Penn State Football: Running Back Corps Happy For Collective Success
True freshman quarterback Christian Hackenberg got all the headlines this past weekend with his record-breaking performance. You might have missed another exceptional performance that went largely unnoticed -- make that two dazzling performances, courtesy of Penn State's running back corps.
Bill Belton and Akeel Lynch both rushed for over 100 yards on Saturday. Believe it or not, that's only the 10th time in the past 23 years that Penn State has had two players post 100+ yard outings in the same game.
Lynch was happy with his performance, but even happier to just -- finally -- have a chance to play. Fittingly, Lynch's first game in action and his first breaking the 100 yard mark was the same day John Cappelletti's number was retired. Cappelletti broke the 100 yard threshold 13 times during his career. Lynch wears Cappelletti's No 22. and will wear it for the rest of his Penn State career.
After a redshirt season on Penn State's "Dirty Show" -a Bill O'Brien term for practice squad- Lynch had paid his dues and was ready to make the most of his chances. In week one his number was never called, but against an Eastern Michigan squad that struggles against the run -- the team dead last in rushing yards allowed last year -- it was the perfect time to get Lynch's feet wet.
"It was good to get him in there," O'Brien said. "He is a fantastic kid and he is a guy who has worked extremely hard to improve his game. It was great for us as a staff to watch him get in there with a big smile on his face. I thought he ran hard."
"This is what you've been playing for, this is what you've been training for, for 10 months for," Lynch said, still grinning from ear to ear. "To be able to go out and play football in front of all these fans."
All game Lynch showed why coaches think that he can be a crucial part of the future of Penn State's offense. Ducking and diving, sliding through tacklers, Lynch was in many ways a reminder of former-Nittany Lion Silas Redd who ran with a similar combination of speed and power. Even with a strong game, Lynch didn't hit pay-dirt until late in the fourth quarter when he finally cashed in an 18-yard score.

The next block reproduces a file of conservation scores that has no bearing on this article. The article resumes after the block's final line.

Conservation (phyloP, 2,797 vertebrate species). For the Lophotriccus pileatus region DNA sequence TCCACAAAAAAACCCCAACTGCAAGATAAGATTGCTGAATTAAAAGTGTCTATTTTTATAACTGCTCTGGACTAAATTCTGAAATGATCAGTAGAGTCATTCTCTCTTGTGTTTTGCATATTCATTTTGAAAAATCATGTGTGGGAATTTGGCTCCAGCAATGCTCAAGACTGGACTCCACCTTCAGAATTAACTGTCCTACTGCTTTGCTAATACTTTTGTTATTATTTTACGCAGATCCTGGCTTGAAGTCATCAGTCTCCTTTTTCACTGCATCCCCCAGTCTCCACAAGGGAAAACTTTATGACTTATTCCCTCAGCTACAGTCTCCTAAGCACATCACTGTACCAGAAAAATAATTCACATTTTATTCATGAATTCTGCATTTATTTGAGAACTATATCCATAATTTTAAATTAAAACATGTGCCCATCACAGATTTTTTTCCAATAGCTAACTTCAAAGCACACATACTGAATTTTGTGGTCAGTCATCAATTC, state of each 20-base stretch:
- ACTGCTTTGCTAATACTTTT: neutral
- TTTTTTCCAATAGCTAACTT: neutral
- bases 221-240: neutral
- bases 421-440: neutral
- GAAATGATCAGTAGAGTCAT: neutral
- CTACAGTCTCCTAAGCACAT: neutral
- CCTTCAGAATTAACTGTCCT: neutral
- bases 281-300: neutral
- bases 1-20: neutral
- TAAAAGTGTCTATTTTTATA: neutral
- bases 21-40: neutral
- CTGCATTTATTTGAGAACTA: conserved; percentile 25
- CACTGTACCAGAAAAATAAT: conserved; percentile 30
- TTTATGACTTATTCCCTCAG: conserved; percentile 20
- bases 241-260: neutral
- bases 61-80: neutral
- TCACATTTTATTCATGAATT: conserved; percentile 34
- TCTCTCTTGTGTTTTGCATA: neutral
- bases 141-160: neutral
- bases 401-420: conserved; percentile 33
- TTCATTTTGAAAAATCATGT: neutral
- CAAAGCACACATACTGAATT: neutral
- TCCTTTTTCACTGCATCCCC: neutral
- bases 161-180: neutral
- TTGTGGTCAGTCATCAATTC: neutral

"I gotta score," Lynch said laughing, because his touchdown run included a few stumbles before he finally crossed the line. "Zach and Bill both got two (touchdowns) and I probably won't hear the end of it if I don't score at least one too. So I just had to score and I'm glad I did."
For all three backs the running game is truly a group effort. Each back brings something different to the field and each brings something different off of it.
Zwinak is a battering ram on the field, but a quiet leader who only shows his more humorous nature away from the bright lights. Belton is more shifty and quick on the field but is one of the more introspective players away from the gridiron. And Lynch who is a mixture of both, power and speed is a bubbling pot of smiles off the field.
Despite their different personalities, all three thrive on seeing each other succeed. There is no hidden agenda, no division between the three, just a rotating mass of speed, power, quickness, and drive that has -- at least for one week -- taken advantage of the defense.
"I look at him like an older brother," Lynch said of Belton. "He looks out for me a lot and I've seen all the work and effort he put in this offseason and to see him go out there and play well, I know he's going to have a great season and I'm glad."
For Zwinak, Penn State's returning 1000 yard alpha male running back, his seven carry, 43 yard day was effective but not as heavy as his load usually was last season. That doesn't matter to him though, and in many ways sharing the responsibilities means fresher legs for everyone down the road. More specifically it means fresher legs for Zwinak who often looked beaten and bruised after games, his 203 carries last season taking their collective toll.
"Having three running backs, it's always having fresh legs out there and keeps the offense moving," Zwinak said. "The defense never sees the same kind of back and it keeps them guessing too. "
"It's just exciting," Zwinak said, motioning in the air with emphasis. "We're all doing good as a corps and we're all making plays, just as a running back group it's just exciting. I know that after last year Bill (Belton) wasn't happy about where he was and how he played and I was real happy for him today."
As for Lynch and his fears of not making it into the endzone on Saturday?
"He may have heard about it a little bit," Belton said cracking a small smile.
A new record book achievement to unlock? Penn State has only had three running backs break the 100 yard mark in the same game twice. That hasn't happened since 1969.